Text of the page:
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The special Olympics got me ready for game time: as a volunteer, I got schooled and I was hooked.

When I was 12, I was walking home from softball practice, alone, on a Friday afternoon.

I stopped in the Vons grocery store at the bottom of the hill below our house to use their pay phone to call my Mom, and ask her if I could get a ride the rest of the way. I was wearing cleats, and they were click click clicking on the sidewalk, and not very comfortable on my feet.

When she didn't answer the phone, I walked over to the produce department to pick out an apple for the rest of the walk. What I found there changed my life.

As I poked among the apples--feeling their firmness, smelling their red, mottled skins--I saw a little blond boy across the aisle stuff a fistful of green grapes into his mouth. His mother came up behind him with her cart, and tapped him on the shoulder. He jumped at what I assumed was the surprise of being caught. As he turned to her, her hands started flapping furiously in the air. Her face and gestures told him clearly that she was unhappy, but it was without spoken words. Silent mother fury I realized that the boy was deaf.

I stood staring--probably with my mouth hanging open, because that's how I roll, just ask my kids--and thinking how cool it was that he was getting in trouble. It struck me that Mom was not giving him any slack for his deafness. She did not feel sorry for him, or herself. Her kid had just stolen something, and he was busted. She was reading him the Riot Act, but with her hands and face.

I thought, "She is the best mom. She is treating him just like a normal kid." Suddenly, a large voice said through me, in me, around me: "You will be, too."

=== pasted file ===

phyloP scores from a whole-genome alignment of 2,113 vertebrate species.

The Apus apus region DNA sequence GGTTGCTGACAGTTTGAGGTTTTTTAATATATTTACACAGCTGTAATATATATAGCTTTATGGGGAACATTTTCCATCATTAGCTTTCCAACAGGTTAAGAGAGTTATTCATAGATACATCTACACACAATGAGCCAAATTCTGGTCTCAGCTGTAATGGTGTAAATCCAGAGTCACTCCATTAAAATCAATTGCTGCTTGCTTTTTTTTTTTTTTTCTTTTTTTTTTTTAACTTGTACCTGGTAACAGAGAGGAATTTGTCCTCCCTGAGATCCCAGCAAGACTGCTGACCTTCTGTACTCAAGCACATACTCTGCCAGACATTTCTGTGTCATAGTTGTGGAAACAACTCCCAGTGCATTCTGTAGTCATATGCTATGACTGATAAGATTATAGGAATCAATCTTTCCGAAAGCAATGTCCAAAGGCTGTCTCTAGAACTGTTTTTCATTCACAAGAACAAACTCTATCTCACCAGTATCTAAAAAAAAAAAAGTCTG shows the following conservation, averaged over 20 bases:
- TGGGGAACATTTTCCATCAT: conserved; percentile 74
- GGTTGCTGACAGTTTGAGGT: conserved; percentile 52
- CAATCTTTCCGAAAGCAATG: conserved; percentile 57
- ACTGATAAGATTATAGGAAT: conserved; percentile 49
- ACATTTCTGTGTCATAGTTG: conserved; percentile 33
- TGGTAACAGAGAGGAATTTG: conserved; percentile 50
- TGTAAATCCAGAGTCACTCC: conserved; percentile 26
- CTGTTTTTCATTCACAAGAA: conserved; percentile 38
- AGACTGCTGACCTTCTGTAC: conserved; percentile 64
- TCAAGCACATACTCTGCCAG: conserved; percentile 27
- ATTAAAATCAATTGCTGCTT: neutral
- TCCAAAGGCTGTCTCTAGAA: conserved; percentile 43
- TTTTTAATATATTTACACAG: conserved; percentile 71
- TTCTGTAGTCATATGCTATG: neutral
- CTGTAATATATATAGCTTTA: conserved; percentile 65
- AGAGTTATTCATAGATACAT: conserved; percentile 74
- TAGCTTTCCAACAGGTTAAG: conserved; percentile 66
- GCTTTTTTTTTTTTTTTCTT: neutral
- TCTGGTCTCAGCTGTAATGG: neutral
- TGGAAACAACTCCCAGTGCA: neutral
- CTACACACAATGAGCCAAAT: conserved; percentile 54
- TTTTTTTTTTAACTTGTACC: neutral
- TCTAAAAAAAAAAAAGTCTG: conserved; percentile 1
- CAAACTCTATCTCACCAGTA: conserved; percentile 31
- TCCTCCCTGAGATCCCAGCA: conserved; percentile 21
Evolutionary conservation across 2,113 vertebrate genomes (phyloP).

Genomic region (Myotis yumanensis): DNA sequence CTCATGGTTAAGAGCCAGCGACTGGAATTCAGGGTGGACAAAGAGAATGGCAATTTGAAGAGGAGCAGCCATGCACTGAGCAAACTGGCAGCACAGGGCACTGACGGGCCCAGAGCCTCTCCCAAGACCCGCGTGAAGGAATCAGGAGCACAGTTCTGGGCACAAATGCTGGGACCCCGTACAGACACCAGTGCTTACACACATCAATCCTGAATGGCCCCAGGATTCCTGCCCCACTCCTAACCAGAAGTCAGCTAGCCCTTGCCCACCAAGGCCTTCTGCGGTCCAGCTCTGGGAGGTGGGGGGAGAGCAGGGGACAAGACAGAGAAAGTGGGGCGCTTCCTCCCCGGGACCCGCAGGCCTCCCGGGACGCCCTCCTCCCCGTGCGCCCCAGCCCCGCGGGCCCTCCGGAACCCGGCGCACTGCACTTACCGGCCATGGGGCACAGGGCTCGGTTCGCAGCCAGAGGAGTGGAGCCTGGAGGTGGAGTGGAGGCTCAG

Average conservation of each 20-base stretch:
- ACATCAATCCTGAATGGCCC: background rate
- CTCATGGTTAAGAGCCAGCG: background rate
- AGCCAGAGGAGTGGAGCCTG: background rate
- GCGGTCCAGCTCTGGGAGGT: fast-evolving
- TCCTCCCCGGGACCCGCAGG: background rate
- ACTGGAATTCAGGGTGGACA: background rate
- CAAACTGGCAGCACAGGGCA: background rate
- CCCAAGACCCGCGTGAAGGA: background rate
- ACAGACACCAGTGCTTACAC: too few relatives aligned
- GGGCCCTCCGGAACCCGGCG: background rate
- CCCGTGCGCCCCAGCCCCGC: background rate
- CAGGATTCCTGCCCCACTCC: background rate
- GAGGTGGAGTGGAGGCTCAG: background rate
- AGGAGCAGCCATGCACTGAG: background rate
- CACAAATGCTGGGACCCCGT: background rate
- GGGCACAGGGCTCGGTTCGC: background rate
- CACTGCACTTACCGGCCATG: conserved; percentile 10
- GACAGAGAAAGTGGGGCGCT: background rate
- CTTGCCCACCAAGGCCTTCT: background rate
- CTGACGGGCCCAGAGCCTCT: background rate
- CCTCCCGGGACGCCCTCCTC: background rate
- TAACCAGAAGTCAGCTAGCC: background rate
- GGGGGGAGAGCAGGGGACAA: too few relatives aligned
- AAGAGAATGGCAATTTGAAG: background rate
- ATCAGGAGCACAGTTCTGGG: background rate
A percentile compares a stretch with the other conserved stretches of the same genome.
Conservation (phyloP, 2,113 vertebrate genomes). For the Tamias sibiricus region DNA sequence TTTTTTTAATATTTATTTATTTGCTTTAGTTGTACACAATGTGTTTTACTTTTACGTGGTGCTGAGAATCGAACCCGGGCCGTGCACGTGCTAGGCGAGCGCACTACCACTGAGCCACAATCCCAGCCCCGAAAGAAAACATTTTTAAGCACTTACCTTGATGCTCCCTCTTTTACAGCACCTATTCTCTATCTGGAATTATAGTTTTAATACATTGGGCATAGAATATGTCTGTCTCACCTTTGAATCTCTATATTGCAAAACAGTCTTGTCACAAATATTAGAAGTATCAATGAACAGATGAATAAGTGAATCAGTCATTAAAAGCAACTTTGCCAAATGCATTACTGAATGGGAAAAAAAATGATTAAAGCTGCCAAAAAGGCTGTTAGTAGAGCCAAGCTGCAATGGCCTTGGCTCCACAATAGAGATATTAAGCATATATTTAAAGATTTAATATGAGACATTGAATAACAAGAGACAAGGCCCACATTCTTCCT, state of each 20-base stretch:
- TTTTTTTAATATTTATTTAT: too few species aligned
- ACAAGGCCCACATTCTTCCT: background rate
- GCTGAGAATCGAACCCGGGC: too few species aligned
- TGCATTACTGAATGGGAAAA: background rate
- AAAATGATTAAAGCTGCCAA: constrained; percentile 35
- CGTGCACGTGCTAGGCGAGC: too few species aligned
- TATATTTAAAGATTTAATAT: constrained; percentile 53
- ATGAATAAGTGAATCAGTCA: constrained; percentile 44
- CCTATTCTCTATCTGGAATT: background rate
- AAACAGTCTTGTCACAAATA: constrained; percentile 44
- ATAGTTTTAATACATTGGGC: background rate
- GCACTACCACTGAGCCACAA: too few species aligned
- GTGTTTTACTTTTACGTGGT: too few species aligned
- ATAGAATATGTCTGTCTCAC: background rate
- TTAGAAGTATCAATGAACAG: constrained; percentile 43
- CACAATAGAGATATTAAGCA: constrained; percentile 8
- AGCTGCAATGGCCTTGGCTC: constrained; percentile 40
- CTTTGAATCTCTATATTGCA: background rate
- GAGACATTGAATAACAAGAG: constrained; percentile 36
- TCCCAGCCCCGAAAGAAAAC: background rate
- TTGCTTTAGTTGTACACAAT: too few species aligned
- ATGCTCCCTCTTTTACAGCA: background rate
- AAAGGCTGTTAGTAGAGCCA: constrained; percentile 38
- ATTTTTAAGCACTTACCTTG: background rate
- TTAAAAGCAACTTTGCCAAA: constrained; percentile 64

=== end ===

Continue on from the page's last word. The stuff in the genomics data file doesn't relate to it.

I dropped the apple I was holding back into the pile.

Now if you have read any of my other pieces, you probably figured out that I have always been a spooky little Catholic girl. I learned early on that for me, prayer is less about yammering at God about what I need or want, and more about doing my best to just shut up and listen. I recognized the voice.

So, after I trudged up the hill in my cleats, I sat and thought about it. I admired that mom, and candidly felt pretty good about the idea of my being like that. I decided I better start practicing.

Serendipitously, on Monday at St. Euphrasia School, there was a fluorescent orange flyer posted on my seventh-grade classroom bulletin board.

It said the local YMCA was looking for volunteers for a dance for what were then called "handicapped" kids. It was for that Friday night, and it was a fundraiser for Special Olympics.

I smiled, looked up at the speckled ceiling, and thought, "Now you are just showing off."

As I walked into the YMCA gymnasium that Friday evening, I admit I was feeling pretty full of myself. Here I was, a "normal" girl, giving my time to hang out with a bunch of handicapped kids. I wrote my name in large letters on my name tag and stuck it to my shirt. I scanned the room, saw a dark-haired boy about my age standing alone, and walked confidently over to him.